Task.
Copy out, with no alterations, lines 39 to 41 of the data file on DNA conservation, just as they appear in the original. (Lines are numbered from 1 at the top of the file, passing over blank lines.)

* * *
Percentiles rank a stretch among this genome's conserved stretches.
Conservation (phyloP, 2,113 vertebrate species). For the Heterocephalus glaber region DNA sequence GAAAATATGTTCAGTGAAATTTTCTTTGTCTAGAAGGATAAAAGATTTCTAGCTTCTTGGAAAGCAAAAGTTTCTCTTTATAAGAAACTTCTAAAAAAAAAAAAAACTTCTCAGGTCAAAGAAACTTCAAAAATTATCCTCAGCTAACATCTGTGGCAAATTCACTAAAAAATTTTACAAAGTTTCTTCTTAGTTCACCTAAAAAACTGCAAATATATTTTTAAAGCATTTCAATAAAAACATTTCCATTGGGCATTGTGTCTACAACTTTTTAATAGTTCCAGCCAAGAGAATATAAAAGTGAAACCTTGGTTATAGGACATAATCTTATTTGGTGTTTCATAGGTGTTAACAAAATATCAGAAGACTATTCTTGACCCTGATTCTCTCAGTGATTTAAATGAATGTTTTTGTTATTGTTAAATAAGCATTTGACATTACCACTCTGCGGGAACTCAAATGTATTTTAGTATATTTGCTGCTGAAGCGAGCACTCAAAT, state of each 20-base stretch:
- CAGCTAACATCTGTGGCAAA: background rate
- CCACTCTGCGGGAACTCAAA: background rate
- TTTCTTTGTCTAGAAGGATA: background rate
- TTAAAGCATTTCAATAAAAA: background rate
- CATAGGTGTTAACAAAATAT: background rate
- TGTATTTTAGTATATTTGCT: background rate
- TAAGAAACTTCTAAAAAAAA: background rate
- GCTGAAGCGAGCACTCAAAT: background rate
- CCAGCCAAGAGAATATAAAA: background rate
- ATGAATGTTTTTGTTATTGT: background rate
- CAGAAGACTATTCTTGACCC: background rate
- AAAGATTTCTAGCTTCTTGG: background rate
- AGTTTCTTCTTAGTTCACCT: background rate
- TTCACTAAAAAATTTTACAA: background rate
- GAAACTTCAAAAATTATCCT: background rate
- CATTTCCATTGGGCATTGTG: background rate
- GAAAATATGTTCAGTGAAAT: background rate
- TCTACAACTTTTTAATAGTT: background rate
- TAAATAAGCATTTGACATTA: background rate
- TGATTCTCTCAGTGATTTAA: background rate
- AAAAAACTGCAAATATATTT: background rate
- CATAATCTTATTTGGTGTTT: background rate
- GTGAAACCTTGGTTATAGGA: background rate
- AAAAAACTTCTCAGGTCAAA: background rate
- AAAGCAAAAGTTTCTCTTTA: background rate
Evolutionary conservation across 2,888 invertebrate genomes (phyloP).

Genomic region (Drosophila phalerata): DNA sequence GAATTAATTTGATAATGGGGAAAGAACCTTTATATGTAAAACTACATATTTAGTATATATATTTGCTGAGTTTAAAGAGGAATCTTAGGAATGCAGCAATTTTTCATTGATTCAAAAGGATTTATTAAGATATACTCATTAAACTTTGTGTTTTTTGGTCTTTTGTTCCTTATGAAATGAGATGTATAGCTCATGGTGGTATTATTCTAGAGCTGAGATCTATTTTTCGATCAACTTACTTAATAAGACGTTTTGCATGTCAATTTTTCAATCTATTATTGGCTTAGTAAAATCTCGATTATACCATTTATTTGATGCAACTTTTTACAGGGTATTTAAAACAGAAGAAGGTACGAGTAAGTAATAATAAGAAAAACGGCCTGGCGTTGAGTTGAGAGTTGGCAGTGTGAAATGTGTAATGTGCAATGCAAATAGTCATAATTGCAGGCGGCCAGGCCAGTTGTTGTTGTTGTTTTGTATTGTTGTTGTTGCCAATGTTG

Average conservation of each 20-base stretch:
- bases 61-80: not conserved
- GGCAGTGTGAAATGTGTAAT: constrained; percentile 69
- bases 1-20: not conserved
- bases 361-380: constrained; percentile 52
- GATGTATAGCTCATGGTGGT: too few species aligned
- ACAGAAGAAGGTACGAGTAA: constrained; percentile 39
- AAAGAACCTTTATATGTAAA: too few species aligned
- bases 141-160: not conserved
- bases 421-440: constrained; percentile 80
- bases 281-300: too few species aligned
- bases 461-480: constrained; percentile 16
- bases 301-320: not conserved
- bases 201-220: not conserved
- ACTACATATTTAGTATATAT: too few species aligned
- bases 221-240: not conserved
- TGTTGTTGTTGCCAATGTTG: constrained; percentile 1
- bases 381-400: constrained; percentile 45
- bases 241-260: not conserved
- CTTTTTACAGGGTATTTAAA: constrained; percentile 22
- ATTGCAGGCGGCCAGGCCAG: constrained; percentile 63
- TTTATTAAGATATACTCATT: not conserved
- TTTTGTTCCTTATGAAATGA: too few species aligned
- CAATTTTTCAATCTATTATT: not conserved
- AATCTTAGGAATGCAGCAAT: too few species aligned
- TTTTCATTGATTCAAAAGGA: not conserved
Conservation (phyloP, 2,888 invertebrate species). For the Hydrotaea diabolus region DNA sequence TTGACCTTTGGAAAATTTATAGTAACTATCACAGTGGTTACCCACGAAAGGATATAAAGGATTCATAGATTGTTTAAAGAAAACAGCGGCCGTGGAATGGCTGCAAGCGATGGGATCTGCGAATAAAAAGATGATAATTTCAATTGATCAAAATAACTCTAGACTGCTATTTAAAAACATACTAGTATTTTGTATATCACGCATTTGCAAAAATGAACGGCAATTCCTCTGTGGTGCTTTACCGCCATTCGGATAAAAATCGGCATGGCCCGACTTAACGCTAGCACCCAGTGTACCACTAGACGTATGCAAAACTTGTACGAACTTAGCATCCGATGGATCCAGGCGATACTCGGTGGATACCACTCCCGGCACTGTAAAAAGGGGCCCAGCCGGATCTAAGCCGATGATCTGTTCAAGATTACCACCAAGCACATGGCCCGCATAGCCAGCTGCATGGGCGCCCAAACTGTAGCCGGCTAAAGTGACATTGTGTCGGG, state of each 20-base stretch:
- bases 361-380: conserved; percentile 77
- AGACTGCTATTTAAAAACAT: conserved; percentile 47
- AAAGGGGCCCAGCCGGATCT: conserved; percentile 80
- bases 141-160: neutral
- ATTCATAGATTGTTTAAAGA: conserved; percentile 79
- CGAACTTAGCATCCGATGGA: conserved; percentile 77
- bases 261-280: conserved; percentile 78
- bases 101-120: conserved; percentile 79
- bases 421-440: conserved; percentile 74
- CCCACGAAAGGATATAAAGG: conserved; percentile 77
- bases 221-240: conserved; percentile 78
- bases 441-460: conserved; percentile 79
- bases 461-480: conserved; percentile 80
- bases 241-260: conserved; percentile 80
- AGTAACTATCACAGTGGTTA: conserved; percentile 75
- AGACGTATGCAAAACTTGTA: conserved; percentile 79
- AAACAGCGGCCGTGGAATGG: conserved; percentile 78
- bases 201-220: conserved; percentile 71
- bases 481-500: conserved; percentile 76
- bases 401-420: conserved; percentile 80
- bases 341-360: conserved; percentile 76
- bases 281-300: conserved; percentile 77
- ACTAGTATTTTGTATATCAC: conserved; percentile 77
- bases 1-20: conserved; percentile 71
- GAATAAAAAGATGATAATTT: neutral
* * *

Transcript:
- bases 421-440: constrained; percentile 80
- bases 281-300: too few species aligned
- bases 461-480: constrained; percentile 16